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I immediately put this advice into practice, which allowed me to take 2nd place in a NL tournament last weekend. I owe two big playing improvements to this book:
1) I’m now better at observing the behavior of others.
2) I’m now better at observing my own behavior.
On observing others…
I took more account of the activity around me. Especially after folding, I started truly observing and making informed predictions of the strength/weakness of remaining players’ hands. Aside from the occasional surprise river-made hand, the results were well-aligned with my predictions.
On my own behavior…
This book helped me understand how much information I was regularly giving away to others. To combat this, I made some needed adjustments and saw immediate results. For example:
-Early in a round, with a weak hand, I started feigning nonchalance and stopped being so obviously fixated on my opponents’ betting actions. Then later in that round, still with a weak hand and bluffing, I took more time to bet, call or raise, and I increased the level of eye contact with opponents in order to demonstrate confidence.
-Early in a round, with a strong hand, I feigned interest in my opponents' bets. Later in the round, if I had the nuts, I avoided eye contact or any sign of hand confidence.
And then I walked home with cash.
Taking these classic tells, and reverse engineering them for my own performance, made all the difference. Here lies one of the few suggestions I have for this book: instead of focusing on the tells of others, there was runway to ask the reader to reflect on himself and his own actions and determine what to adjust. Perhaps it’s implied. Perhaps it lives in Elwood’s other book. Or perhaps Elwood will present new material: “Now that you know what they’re doing, here’s what you need to stop/start doing.”
On the narration:
Elwood’s tone and style is quite flat. One could argue that a more skilled narrator could really add some needed spice. However, this isn’t Shakespeare; it’s poker. Ultimately, Elwood’s matter-of-fact style really lent itself well to his credibility. The subtext of every sentence says: “Hey, none of this stuff is really groundbreaking. It’s pretty logical and intuitive, you just have to notice it.” That’s a good angle for a book like this. Furthermore, Elwood made it impossible to forget the chief point of the book: account for an opponent’s previous behavior before determining their tells.
My one last piece of advice might not be feasible. I’d like a cheat sheet. This is an audible book with a tone of reference material. I took careful notes, but access to a downloadable summary would be a really nice addition. This is a general challenge with audio books, so I don’t fault Elwood one bit.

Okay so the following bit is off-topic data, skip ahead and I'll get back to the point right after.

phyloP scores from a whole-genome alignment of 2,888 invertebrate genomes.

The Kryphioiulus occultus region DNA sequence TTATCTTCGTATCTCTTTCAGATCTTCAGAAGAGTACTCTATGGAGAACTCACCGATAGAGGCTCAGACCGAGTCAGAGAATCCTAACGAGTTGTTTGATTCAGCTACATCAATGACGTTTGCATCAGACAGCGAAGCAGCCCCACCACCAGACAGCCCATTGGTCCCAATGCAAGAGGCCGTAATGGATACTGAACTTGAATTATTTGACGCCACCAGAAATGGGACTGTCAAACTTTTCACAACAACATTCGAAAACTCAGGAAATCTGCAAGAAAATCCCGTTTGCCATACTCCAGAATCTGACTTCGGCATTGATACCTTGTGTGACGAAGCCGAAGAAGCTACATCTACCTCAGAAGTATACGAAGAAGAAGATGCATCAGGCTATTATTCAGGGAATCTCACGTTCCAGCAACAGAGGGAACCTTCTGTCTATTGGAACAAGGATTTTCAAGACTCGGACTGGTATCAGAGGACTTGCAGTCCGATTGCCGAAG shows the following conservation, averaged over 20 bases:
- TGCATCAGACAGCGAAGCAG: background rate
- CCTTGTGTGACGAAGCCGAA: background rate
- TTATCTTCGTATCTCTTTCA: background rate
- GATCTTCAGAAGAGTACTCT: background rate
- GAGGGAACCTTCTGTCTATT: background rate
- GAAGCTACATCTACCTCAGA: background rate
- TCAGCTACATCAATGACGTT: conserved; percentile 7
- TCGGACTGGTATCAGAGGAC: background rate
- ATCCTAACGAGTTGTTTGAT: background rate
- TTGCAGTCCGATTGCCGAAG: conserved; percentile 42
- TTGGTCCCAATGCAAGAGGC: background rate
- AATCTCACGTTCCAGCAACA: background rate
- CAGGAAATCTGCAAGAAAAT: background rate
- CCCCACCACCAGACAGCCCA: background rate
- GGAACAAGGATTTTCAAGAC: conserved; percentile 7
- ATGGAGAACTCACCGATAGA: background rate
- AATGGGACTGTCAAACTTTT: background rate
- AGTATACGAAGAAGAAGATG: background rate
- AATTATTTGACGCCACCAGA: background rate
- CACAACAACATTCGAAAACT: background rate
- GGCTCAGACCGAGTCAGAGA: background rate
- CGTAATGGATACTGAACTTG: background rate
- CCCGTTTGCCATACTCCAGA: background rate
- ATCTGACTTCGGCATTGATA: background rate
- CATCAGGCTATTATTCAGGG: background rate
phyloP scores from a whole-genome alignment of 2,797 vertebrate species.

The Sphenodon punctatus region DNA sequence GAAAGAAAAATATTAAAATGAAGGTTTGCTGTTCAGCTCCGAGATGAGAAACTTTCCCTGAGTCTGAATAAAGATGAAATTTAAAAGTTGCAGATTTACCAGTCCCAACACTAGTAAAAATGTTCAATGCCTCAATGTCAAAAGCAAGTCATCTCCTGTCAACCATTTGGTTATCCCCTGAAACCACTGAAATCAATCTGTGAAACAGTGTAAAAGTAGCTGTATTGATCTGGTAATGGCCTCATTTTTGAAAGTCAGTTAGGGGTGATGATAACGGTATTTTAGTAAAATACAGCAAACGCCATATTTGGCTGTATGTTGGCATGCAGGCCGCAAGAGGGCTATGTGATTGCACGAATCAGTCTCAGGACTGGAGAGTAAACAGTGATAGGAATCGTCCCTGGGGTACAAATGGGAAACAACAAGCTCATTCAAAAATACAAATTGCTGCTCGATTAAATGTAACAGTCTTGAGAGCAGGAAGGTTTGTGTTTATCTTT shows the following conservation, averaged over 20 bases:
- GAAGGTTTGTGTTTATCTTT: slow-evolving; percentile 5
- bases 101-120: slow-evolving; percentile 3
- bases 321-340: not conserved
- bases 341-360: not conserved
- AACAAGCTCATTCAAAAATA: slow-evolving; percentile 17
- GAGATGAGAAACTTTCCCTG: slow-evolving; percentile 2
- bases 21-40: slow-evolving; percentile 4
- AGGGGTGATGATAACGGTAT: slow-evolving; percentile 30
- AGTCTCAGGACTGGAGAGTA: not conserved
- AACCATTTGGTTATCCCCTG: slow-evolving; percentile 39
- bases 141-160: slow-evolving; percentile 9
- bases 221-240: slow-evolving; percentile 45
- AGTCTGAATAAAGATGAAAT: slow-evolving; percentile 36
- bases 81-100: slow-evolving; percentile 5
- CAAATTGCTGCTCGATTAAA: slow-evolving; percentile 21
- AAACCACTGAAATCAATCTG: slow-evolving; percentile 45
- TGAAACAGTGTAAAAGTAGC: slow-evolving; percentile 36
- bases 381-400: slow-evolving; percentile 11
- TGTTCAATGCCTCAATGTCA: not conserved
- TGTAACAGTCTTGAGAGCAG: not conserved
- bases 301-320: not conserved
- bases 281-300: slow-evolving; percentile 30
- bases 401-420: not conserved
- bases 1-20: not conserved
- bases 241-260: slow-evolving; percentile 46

I can’t wait to listen to Elwood’s other book. Meanwhile, I remain very grateful for this read and I’m confident that any player can take something from it.
3 of 3 people found this review helpful
Makes you realize that there's more to just playing strategic poker. Just by paying attention to your opponents and seeing the subtle tells can improve your game!
1 of 1 people found this review helpful
As far as I can find (please tell me if I'm wrong) only Elwood and Caro have anything really practical to say about reading live poker tells. Elwood is more focussed on NL Holdem and is more up to date but most of what he says validates Caro principles. Real live poker players will scoff at some of the rubbish turned out by most so-called body language experts (ex-FBI agents in particular). Lying in poker is most definitely NOT the same as lying in real life. It is part of the game and the consequence of being caught out are more likely to be commiseration or guarded admiration than admonishment or prison. This makes a big difference to how a person behaves at the poker table vs real life.
This is a well structured book and Elwood uses real examples to demonstrate his points that clearly come from his experience as a professional poker player. Some of his comments in the appendices will ring true with a lot of live players that are not compulsive gamblers and play for the skill, stamina and concentration involved. Personally I try and avoid cash games for fear that I am taking money from weak individuals for whom gambling is an illness and poker a placebo. Its comforting to think that some pros feel the same way too.
Elwood also makes the point that there are no cast iron rules and this is not an easy checklist that will turn you into the Darren Brown of poker. It takes a lot of concentration and experience and noting behaviour patterns is hard when you are also thinking about your own strategy/table image as well as hand-ranges and percentages.
2 of 2 people found this review helpful